Friday, 11 September 2009

Ghost Town

Lowdown: A dentist able to see ghosts falls for a ghost’s ex wife.
Ricky Gervais is a guy I admire, not only because of his frequent use of his status (while potentially endangering it) for the causes atheism and rationalism but mainly because of the brilliance of his act in The Office and then Extras. Thing is, to the best of my knowledge Gervais is yet to make an impact on the big screen; he did have a nice cameo in Stardust but that was just a cameo, whereas on the other hand he’s had an awful part in Night at the Museum. Ghost Town represented his first proper foray into cinematic stardom, and I was therefore curious to witness the result.
Ghost Town is a comedy that puts Gervais right at home, doing the type of comedy and characters he likes best (albeit in a much more politically correct manner designed to appeal to wider audiences and, no doubt, raise better revenues). Gervais is an ultra selfish Brit living in New York and working as a dentist, with everything about him being to do with keeping away from the world around him. And so it is that when he goes to a routine hospital check-up he asks for unnecessary total sedation.
When he wakes up he realizes something weird: he is able to see and converse with ghosts. It turns out that while sedated, he was technically dead for a while; seeing ghosts is a side effect of being partially dead. These ghosts are all around us, representing dead people who left behind earthly matters when they died and must sort these out prior to vanishing. The ghosts, finally able to find someone who can relate to them, chase Gervais up in the hope he’d help them to fulfill their earthly duties; only that the Gervais character, being as selfish as it is, couldn’t care less about them. Dents do start appearing when the ghost of a rather sleazy guy (Greg Kinnear) looking to make amends with his living wife (Téa Leoni) makes enough of an impact on Gervais that he falls in love with Leoni.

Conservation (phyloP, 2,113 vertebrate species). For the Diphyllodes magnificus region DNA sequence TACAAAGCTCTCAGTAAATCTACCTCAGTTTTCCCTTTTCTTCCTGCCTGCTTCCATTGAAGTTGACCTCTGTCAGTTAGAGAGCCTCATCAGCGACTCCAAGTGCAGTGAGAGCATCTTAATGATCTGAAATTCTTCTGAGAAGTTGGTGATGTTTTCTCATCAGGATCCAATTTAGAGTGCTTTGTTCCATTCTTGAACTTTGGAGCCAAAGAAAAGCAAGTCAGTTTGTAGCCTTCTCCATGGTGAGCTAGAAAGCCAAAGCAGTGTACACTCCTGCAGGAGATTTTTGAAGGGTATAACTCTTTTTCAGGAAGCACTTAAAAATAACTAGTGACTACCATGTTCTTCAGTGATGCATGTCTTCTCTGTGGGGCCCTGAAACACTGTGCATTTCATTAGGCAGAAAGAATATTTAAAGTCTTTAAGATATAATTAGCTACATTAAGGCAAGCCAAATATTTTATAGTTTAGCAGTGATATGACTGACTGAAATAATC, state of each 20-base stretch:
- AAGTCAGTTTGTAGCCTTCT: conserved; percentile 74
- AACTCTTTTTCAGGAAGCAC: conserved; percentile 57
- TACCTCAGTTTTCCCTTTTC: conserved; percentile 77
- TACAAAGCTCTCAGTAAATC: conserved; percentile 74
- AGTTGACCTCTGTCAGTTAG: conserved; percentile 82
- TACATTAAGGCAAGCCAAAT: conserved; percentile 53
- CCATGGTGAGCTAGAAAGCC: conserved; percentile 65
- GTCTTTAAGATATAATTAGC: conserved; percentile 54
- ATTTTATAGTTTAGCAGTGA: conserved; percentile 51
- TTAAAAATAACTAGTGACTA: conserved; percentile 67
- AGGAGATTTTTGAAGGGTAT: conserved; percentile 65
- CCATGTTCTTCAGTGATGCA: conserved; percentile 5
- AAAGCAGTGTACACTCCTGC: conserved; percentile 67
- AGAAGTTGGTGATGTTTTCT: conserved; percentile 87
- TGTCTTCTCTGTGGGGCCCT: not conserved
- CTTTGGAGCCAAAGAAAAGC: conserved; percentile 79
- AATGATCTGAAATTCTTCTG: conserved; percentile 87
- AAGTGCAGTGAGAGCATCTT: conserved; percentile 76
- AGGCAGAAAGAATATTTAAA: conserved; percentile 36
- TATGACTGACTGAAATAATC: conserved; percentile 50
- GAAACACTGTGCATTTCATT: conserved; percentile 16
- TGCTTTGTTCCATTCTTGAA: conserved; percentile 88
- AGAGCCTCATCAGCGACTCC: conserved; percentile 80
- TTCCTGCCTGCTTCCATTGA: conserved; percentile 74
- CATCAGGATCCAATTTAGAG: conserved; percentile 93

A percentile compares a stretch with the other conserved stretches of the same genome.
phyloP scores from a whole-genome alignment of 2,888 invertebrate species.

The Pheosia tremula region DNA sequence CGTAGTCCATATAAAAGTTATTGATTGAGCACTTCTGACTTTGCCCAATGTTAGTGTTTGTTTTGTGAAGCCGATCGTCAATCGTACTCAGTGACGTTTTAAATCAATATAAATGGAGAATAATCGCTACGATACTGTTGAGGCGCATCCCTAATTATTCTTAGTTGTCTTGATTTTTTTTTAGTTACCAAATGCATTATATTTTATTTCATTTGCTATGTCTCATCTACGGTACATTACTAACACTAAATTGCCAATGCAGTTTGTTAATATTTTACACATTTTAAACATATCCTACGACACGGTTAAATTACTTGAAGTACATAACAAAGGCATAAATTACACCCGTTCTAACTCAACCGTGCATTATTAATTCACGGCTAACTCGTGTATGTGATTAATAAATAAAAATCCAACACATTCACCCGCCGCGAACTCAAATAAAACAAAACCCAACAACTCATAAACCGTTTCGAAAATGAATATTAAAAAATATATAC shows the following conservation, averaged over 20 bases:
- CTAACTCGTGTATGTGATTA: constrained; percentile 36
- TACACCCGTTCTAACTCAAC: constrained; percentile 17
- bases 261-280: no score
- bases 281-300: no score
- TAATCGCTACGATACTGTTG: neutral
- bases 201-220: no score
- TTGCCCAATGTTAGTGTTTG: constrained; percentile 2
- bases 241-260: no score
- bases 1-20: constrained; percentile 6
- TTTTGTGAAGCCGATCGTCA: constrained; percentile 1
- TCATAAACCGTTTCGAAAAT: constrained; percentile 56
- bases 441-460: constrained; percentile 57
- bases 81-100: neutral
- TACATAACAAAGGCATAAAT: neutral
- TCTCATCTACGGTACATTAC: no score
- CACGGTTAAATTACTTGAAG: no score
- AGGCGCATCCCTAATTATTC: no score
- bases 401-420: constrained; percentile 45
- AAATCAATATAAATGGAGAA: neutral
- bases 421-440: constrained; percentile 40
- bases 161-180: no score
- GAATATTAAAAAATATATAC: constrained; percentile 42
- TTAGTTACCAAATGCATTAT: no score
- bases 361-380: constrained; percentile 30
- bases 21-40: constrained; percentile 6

This sets the wheels in motion for a classic love triangle romantic comedy (in which one of the triangle’s pieces is a ghost). It’s funny, even if it’s not too original; it’s often touching, but then in a rather patronizing and predictable manner; and it tries to say a thing or two about people’s approach to life and the need to be open to others. Indeed, Ghost Town is a rather simple affair: instead of relying on special effects, the way you’d expect a modern day ghost story to do, it relies on the power of its performances.
All three leads are good, all three are good comedians, and I quite like Kinnear and Leoni; but it’s Gervais and his talent that pick the film up from the mundane to the nice, and occasionally even further than that.
Now, if only a someone could arrange a role for Gervais that is not so politically correct.
Best scene: I really liked the hospital scenes featuring the hospital’s lawyer, especially his explanation on how Gervais had relinquished all legal rights concerning his medical treatment to the hospital. It fits the image I have of the law profession and it fits the way I see many lawyers selling their soul to their profession of choice. It’s also damn funny.
Technical assessment: The picture on this Blu-ray is what passes as standard for Blu-rays nowadays, which means it’s quite good but also means it could have been much better. The Dolby TrueHD soundtrack is rather too subdued for my liking.
Overall: A fairly regular romantic comedy made better through Gervais’ talents. 3.5 out of 5 stars.

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